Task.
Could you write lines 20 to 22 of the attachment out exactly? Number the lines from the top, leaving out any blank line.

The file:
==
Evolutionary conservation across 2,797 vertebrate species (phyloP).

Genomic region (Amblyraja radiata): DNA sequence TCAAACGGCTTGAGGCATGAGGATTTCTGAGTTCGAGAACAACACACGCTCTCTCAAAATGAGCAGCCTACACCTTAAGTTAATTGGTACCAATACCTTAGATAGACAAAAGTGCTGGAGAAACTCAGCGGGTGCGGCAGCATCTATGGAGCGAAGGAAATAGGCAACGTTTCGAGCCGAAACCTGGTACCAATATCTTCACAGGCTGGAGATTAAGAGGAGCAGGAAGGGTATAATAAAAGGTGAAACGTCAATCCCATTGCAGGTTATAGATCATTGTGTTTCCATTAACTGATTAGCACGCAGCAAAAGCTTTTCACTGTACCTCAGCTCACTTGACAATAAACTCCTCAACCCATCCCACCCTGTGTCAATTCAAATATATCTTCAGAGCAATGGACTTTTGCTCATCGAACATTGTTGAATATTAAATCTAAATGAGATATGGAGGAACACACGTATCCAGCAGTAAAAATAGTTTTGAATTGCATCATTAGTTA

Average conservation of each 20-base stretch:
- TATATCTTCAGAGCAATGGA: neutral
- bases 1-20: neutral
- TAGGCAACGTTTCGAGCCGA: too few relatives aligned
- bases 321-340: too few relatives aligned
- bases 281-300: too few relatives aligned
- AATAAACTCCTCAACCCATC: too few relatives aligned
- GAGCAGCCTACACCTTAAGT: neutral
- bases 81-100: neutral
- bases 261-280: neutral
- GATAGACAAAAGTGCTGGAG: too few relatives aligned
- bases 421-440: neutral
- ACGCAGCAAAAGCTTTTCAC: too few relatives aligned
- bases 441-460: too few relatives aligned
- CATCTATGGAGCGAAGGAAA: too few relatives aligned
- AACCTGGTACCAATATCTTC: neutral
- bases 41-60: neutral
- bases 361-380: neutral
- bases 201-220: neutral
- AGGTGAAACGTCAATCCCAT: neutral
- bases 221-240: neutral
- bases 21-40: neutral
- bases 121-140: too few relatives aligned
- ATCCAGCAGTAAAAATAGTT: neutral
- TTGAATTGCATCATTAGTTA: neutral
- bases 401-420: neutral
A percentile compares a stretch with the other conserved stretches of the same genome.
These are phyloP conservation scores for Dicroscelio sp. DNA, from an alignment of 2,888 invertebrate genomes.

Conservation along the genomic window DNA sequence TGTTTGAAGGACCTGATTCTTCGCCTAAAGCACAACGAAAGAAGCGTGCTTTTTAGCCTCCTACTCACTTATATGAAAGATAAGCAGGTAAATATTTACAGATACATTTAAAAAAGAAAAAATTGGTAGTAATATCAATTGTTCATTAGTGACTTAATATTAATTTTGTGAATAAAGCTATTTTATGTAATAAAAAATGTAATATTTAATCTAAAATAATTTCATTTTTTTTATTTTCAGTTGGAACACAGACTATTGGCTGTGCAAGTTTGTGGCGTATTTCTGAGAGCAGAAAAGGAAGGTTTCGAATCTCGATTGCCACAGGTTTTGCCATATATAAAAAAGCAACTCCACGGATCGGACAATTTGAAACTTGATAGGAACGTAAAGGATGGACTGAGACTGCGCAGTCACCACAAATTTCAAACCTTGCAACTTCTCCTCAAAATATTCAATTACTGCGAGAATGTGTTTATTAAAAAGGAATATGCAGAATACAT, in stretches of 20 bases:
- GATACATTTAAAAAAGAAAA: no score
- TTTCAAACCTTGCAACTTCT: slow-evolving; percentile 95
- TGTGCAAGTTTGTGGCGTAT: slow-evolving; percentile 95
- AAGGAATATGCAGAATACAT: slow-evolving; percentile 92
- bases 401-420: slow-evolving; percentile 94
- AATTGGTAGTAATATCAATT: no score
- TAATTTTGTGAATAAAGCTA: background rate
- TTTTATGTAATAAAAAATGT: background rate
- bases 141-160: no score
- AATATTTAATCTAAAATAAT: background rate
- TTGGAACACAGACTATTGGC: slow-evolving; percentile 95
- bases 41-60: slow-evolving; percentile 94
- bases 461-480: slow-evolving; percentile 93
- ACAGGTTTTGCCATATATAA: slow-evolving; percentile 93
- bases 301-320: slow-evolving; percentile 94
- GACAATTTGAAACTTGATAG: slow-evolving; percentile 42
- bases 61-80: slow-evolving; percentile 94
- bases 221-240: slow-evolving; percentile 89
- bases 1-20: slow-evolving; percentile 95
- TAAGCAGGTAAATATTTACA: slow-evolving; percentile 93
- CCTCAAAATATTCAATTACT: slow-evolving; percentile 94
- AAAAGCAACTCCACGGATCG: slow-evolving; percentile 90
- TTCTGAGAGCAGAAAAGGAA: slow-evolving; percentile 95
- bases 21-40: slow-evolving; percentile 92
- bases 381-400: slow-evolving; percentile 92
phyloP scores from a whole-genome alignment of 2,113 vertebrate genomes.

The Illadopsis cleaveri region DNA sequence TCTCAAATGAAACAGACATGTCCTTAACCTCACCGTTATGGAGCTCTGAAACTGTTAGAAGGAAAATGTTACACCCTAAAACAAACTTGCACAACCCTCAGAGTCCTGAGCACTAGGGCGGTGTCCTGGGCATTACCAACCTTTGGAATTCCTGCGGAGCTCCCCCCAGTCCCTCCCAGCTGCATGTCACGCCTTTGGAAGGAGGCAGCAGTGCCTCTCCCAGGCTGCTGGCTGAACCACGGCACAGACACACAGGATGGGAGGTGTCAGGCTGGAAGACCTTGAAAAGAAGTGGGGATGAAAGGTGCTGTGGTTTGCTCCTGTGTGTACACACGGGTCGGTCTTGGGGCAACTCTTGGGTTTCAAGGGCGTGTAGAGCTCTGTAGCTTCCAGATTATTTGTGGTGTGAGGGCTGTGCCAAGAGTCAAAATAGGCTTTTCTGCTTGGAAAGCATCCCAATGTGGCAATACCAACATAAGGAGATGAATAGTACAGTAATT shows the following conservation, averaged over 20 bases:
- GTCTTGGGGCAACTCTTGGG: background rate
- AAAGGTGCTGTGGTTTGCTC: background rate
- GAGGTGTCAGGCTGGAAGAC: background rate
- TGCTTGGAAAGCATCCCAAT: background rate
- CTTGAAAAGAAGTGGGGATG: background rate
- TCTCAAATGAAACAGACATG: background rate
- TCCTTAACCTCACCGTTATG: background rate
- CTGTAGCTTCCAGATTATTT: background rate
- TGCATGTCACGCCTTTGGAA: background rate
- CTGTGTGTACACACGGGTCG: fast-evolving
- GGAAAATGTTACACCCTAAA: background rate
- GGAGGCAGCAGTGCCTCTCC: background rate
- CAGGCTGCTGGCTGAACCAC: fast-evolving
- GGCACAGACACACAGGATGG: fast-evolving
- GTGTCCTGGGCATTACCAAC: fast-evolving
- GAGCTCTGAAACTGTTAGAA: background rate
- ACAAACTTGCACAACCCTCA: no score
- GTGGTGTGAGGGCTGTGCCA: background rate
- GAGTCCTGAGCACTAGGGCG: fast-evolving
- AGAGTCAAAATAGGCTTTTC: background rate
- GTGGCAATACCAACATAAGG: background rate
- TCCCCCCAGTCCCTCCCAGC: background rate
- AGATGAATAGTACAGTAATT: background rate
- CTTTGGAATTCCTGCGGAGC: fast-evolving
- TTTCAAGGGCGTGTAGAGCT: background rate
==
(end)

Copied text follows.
- bases 361-380: neutral
- bases 201-220: neutral
- AGGTGAAACGTCAATCCCAT: neutral